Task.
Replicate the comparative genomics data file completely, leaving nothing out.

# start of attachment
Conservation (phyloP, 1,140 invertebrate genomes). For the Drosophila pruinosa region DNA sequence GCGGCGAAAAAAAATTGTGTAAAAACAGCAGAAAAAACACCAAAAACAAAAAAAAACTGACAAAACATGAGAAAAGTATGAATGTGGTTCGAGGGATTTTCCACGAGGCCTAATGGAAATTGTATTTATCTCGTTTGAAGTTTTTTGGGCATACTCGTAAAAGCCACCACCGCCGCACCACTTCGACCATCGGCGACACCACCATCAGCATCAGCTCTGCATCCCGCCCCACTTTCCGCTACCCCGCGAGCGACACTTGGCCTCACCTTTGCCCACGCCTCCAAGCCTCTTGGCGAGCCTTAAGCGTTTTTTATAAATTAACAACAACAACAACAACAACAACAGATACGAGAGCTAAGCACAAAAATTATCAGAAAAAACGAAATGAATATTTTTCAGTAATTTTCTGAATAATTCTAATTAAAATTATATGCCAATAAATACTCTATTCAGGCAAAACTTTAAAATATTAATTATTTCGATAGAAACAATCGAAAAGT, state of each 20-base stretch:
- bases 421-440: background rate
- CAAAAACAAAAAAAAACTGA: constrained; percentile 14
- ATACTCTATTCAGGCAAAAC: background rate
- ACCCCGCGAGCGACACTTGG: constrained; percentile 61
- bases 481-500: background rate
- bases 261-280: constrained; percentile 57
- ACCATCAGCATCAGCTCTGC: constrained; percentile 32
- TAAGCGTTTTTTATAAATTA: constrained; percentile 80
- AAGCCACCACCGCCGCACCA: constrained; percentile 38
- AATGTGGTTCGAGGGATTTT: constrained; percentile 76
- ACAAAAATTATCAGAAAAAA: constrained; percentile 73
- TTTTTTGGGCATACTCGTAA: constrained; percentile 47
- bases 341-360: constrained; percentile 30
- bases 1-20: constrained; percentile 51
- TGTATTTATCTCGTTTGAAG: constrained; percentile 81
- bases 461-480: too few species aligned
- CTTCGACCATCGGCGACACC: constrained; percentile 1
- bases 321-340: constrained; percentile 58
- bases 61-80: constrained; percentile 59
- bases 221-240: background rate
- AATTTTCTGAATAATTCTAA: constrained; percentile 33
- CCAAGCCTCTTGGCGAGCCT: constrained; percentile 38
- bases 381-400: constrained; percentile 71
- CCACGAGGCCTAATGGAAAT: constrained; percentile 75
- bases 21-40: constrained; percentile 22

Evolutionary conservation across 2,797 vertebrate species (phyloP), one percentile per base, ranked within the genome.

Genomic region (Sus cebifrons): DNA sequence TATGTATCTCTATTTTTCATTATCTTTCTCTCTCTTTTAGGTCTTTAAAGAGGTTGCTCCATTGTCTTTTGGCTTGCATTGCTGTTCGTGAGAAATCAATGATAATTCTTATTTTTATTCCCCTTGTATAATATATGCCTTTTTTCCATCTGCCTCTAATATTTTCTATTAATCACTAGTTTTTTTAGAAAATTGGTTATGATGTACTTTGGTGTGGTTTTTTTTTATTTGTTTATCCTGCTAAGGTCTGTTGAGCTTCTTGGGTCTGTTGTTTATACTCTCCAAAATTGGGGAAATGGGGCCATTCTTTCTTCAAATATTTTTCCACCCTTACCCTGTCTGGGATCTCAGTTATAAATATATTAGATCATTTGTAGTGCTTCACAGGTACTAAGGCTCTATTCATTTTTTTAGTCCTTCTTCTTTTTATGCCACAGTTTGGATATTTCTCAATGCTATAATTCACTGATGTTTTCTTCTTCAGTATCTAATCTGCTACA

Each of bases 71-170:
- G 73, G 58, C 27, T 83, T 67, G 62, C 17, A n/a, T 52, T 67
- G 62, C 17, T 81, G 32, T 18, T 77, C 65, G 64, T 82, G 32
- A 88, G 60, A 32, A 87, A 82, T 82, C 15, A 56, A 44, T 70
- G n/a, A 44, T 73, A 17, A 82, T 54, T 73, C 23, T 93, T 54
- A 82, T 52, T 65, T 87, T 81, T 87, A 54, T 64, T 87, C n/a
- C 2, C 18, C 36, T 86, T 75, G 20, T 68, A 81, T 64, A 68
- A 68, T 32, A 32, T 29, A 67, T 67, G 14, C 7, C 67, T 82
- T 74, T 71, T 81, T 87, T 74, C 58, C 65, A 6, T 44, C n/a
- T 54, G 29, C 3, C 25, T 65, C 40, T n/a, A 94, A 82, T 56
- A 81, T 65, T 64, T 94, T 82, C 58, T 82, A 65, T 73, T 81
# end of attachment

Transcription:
Conservation (phyloP, 1,140 invertebrate genomes). For the Drosophila pruinosa region DNA sequence GCGGCGAAAAAAAATTGTGTAAAAACAGCAGAAAAAACACCAAAAACAAAAAAAAACTGACAAAACATGAGAAAAGTATGAATGTGGTTCGAGGGATTTTCCACGAGGCCTAATGGAAATTGTATTTATCTCGTTTGAAGTTTTTTGGGCATACTCGTAAAAGCCACCACCGCCGCACCACTTCGACCATCGGCGACACCACCATCAGCATCAGCTCTGCATCCCGCCCCACTTTCCGCTACCCCGCGAGCGACACTTGGCCTCACCTTTGCCCACGCCTCCAAGCCTCTTGGCGAGCCTTAAGCGTTTTTTATAAATTAACAACAACAACAACAACAACAACAGATACGAGAGCTAAGCACAAAAATTATCAGAAAAAACGAAATGAATATTTTTCAGTAATTTTCTGAATAATTCTAATTAAAATTATATGCCAATAAATACTCTATTCAGGCAAAACTTTAAAATATTAATTATTTCGATAGAAACAATCGAAAAGT, state of each 20-base stretch:
- bases 421-440: background rate
- CAAAAACAAAAAAAAACTGA: constrained; percentile 14
- ATACTCTATTCAGGCAAAAC: background rate
- ACCCCGCGAGCGACACTTGG: constrained; percentile 61
- bases 481-500: background rate
- bases 261-280: constrained; percentile 57
- ACCATCAGCATCAGCTCTGC: constrained; percentile 32
- TAAGCGTTTTTTATAAATTA: constrained; percentile 80
- AAGCCACCACCGCCGCACCA: constrained; percentile 38
- AATGTGGTTCGAGGGATTTT: constrained; percentile 76
- ACAAAAATTATCAGAAAAAA: constrained; percentile 73
- TTTTTTGGGCATACTCGTAA: constrained; percentile 47
- bases 341-360: constrained; percentile 30
- bases 1-20: constrained; percentile 51
- TGTATTTATCTCGTTTGAAG: constrained; percentile 81
- bases 461-480: too few species aligned
- CTTCGACCATCGGCGACACC: constrained; percentile 1
- bases 321-340: constrained; percentile 58
- bases 61-80: constrained; percentile 59
- bases 221-240: background rate
- AATTTTCTGAATAATTCTAA: constrained; percentile 33
- CCAAGCCTCTTGGCGAGCCT: constrained; percentile 38
- bases 381-400: constrained; percentile 71
- CCACGAGGCCTAATGGAAAT: constrained; percentile 75
- bases 21-40: constrained; percentile 22

Evolutionary conservation across 2,797 vertebrate species (phyloP), one percentile per base, ranked within the genome.

Genomic region (Sus cebifrons): DNA sequence TATGTATCTCTATTTTTCATTATCTTTCTCTCTCTTTTAGGTCTTTAAAGAGGTTGCTCCATTGTCTTTTGGCTTGCATTGCTGTTCGTGAGAAATCAATGATAATTCTTATTTTTATTCCCCTTGTATAATATATGCCTTTTTTCCATCTGCCTCTAATATTTTCTATTAATCACTAGTTTTTTTAGAAAATTGGTTATGATGTACTTTGGTGTGGTTTTTTTTTATTTGTTTATCCTGCTAAGGTCTGTTGAGCTTCTTGGGTCTGTTGTTTATACTCTCCAAAATTGGGGAAATGGGGCCATTCTTTCTTCAAATATTTTTCCACCCTTACCCTGTCTGGGATCTCAGTTATAAATATATTAGATCATTTGTAGTGCTTCACAGGTACTAAGGCTCTATTCATTTTTTTAGTCCTTCTTCTTTTTATGCCACAGTTTGGATATTTCTCAATGCTATAATTCACTGATGTTTTCTTCTTCAGTATCTAATCTGCTACA

Each of bases 71-170:
- G 73, G 58, C 27, T 83, T 67, G 62, C 17, A n/a, T 52, T 67
- G 62, C 17, T 81, G 32, T 18, T 77, C 65, G 64, T 82, G 32
- A 88, G 60, A 32, A 87, A 82, T 82, C 15, A 56, A 44, T 70
- G n/a, A 44, T 73, A 17, A 82, T 54, T 73, C 23, T 93, T 54
- A 82, T 52, T 65, T 87, T 81, T 87, A 54, T 64, T 87, C n/a
- C 2, C 18, C 36, T 86, T 75, G 20, T 68, A 81, T 64, A 68
- A 68, T 32, A 32, T 29, A 67, T 67, G 14, C 7, C 67, T 82
- T 74, T 71, T 81, T 87, T 74, C 58, C 65, A 6, T 44, C n/a
- T 54, G 29, C 3, C 25, T 65, C 40, T n/a, A 94, A 82, T 56
- A 81, T 65, T 64, T 94, T 82, C 58, T 82, A 65, T 73, T 81